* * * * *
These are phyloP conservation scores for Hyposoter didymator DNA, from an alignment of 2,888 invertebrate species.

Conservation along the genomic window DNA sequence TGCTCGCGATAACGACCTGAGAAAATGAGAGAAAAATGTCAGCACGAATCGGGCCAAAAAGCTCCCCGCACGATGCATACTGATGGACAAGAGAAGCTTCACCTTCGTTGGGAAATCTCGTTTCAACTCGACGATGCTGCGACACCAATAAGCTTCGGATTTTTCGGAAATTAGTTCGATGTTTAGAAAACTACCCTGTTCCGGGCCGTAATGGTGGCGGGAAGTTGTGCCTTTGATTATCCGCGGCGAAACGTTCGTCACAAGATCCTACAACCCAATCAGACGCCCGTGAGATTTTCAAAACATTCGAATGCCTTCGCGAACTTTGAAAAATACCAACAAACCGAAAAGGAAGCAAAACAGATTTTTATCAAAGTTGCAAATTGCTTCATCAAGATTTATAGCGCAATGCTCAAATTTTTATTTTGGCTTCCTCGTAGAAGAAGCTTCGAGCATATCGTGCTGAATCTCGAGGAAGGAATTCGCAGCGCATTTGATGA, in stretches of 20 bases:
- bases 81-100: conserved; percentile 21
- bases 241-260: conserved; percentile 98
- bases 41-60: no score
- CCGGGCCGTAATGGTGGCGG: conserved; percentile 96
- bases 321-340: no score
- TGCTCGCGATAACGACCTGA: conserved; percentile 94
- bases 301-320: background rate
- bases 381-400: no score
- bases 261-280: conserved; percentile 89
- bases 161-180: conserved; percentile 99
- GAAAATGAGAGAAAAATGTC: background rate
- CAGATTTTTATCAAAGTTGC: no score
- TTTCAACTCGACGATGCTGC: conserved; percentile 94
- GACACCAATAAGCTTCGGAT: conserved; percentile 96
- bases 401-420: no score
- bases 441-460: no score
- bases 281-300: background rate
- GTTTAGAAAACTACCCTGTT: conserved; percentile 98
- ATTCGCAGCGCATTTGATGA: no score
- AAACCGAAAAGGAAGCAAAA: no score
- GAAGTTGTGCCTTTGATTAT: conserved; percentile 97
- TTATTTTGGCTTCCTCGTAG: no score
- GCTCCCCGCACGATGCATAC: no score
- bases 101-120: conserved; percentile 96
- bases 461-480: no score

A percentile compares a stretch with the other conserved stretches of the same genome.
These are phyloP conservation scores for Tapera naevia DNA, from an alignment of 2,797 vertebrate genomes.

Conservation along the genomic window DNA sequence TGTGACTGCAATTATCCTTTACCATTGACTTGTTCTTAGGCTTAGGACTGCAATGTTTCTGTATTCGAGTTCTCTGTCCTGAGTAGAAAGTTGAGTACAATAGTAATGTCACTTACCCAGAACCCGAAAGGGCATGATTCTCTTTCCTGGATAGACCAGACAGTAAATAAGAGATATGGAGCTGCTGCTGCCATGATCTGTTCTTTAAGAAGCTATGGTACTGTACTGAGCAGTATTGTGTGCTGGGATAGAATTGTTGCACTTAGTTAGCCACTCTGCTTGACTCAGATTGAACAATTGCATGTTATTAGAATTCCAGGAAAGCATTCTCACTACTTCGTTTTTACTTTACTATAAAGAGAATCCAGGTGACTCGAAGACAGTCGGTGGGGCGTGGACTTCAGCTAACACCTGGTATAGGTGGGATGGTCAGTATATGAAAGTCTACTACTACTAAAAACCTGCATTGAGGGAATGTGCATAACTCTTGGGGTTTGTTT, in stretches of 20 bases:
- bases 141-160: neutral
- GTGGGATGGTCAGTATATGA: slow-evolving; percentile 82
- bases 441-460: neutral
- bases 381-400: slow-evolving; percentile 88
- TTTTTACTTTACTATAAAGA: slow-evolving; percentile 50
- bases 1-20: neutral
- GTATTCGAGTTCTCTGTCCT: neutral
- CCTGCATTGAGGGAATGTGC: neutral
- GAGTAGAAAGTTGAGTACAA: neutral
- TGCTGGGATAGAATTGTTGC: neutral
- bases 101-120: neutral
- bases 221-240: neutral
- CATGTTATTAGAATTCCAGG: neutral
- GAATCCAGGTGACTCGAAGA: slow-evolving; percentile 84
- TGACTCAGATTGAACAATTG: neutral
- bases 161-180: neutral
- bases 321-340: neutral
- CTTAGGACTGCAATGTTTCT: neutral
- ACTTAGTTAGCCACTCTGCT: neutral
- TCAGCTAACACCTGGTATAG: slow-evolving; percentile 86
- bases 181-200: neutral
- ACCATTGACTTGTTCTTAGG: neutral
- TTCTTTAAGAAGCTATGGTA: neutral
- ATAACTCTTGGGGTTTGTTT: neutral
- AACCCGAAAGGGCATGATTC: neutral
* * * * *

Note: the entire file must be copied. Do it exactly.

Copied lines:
These are phyloP conservation scores for Hyposoter didymator DNA, from an alignment of 2,888 invertebrate species.

Conservation along the genomic window DNA sequence TGCTCGCGATAACGACCTGAGAAAATGAGAGAAAAATGTCAGCACGAATCGGGCCAAAAAGCTCCCCGCACGATGCATACTGATGGACAAGAGAAGCTTCACCTTCGTTGGGAAATCTCGTTTCAACTCGACGATGCTGCGACACCAATAAGCTTCGGATTTTTCGGAAATTAGTTCGATGTTTAGAAAACTACCCTGTTCCGGGCCGTAATGGTGGCGGGAAGTTGTGCCTTTGATTATCCGCGGCGAAACGTTCGTCACAAGATCCTACAACCCAATCAGACGCCCGTGAGATTTTCAAAACATTCGAATGCCTTCGCGAACTTTGAAAAATACCAACAAACCGAAAAGGAAGCAAAACAGATTTTTATCAAAGTTGCAAATTGCTTCATCAAGATTTATAGCGCAATGCTCAAATTTTTATTTTGGCTTCCTCGTAGAAGAAGCTTCGAGCATATCGTGCTGAATCTCGAGGAAGGAATTCGCAGCGCATTTGATGA, in stretches of 20 bases:
- bases 81-100: conserved; percentile 21
- bases 241-260: conserved; percentile 98
- bases 41-60: no score
- CCGGGCCGTAATGGTGGCGG: conserved; percentile 96
- bases 321-340: no score
- TGCTCGCGATAACGACCTGA: conserved; percentile 94
- bases 301-320: background rate
- bases 381-400: no score
- bases 261-280: conserved; percentile 89
- bases 161-180: conserved; percentile 99
- GAAAATGAGAGAAAAATGTC: background rate
- CAGATTTTTATCAAAGTTGC: no score
- TTTCAACTCGACGATGCTGC: conserved; percentile 94
- GACACCAATAAGCTTCGGAT: conserved; percentile 96
- bases 401-420: no score
- bases 441-460: no score
- bases 281-300: background rate
- GTTTAGAAAACTACCCTGTT: conserved; percentile 98
- ATTCGCAGCGCATTTGATGA: no score
- AAACCGAAAAGGAAGCAAAA: no score
- GAAGTTGTGCCTTTGATTAT: conserved; percentile 97
- TTATTTTGGCTTCCTCGTAG: no score
- GCTCCCCGCACGATGCATAC: no score
- bases 101-120: conserved; percentile 96
- bases 461-480: no score

A percentile compares a stretch with the other conserved stretches of the same genome.
These are phyloP conservation scores for Tapera naevia DNA, from an alignment of 2,797 vertebrate genomes.

Conservation along the genomic window DNA sequence TGTGACTGCAATTATCCTTTACCATTGACTTGTTCTTAGGCTTAGGACTGCAATGTTTCTGTATTCGAGTTCTCTGTCCTGAGTAGAAAGTTGAGTACAATAGTAATGTCACTTACCCAGAACCCGAAAGGGCATGATTCTCTTTCCTGGATAGACCAGACAGTAAATAAGAGATATGGAGCTGCTGCTGCCATGATCTGTTCTTTAAGAAGCTATGGTACTGTACTGAGCAGTATTGTGTGCTGGGATAGAATTGTTGCACTTAGTTAGCCACTCTGCTTGACTCAGATTGAACAATTGCATGTTATTAGAATTCCAGGAAAGCATTCTCACTACTTCGTTTTTACTTTACTATAAAGAGAATCCAGGTGACTCGAAGACAGTCGGTGGGGCGTGGACTTCAGCTAACACCTGGTATAGGTGGGATGGTCAGTATATGAAAGTCTACTACTACTAAAAACCTGCATTGAGGGAATGTGCATAACTCTTGGGGTTTGTTT, in stretches of 20 bases:
- bases 141-160: neutral
- GTGGGATGGTCAGTATATGA: slow-evolving; percentile 82
- bases 441-460: neutral
- bases 381-400: slow-evolving; percentile 88
- TTTTTACTTTACTATAAAGA: slow-evolving; percentile 50
- bases 1-20: neutral
- GTATTCGAGTTCTCTGTCCT: neutral
- CCTGCATTGAGGGAATGTGC: neutral
- GAGTAGAAAGTTGAGTACAA: neutral
- TGCTGGGATAGAATTGTTGC: neutral
- bases 101-120: neutral
- bases 221-240: neutral
- CATGTTATTAGAATTCCAGG: neutral
- GAATCCAGGTGACTCGAAGA: slow-evolving; percentile 84
- TGACTCAGATTGAACAATTG: neutral
- bases 161-180: neutral
- bases 321-340: neutral
- CTTAGGACTGCAATGTTTCT: neutral
- ACTTAGTTAGCCACTCTGCT: neutral
- TCAGCTAACACCTGGTATAG: slow-evolving; percentile 86
- bases 181-200: neutral
- ACCATTGACTTGTTCTTAGG: neutral
- TTCTTTAAGAAGCTATGGTA: neutral
- ATAACTCTTGGGGTTTGTTT: neutral
- AACCCGAAAGGGCATGATTC: neutral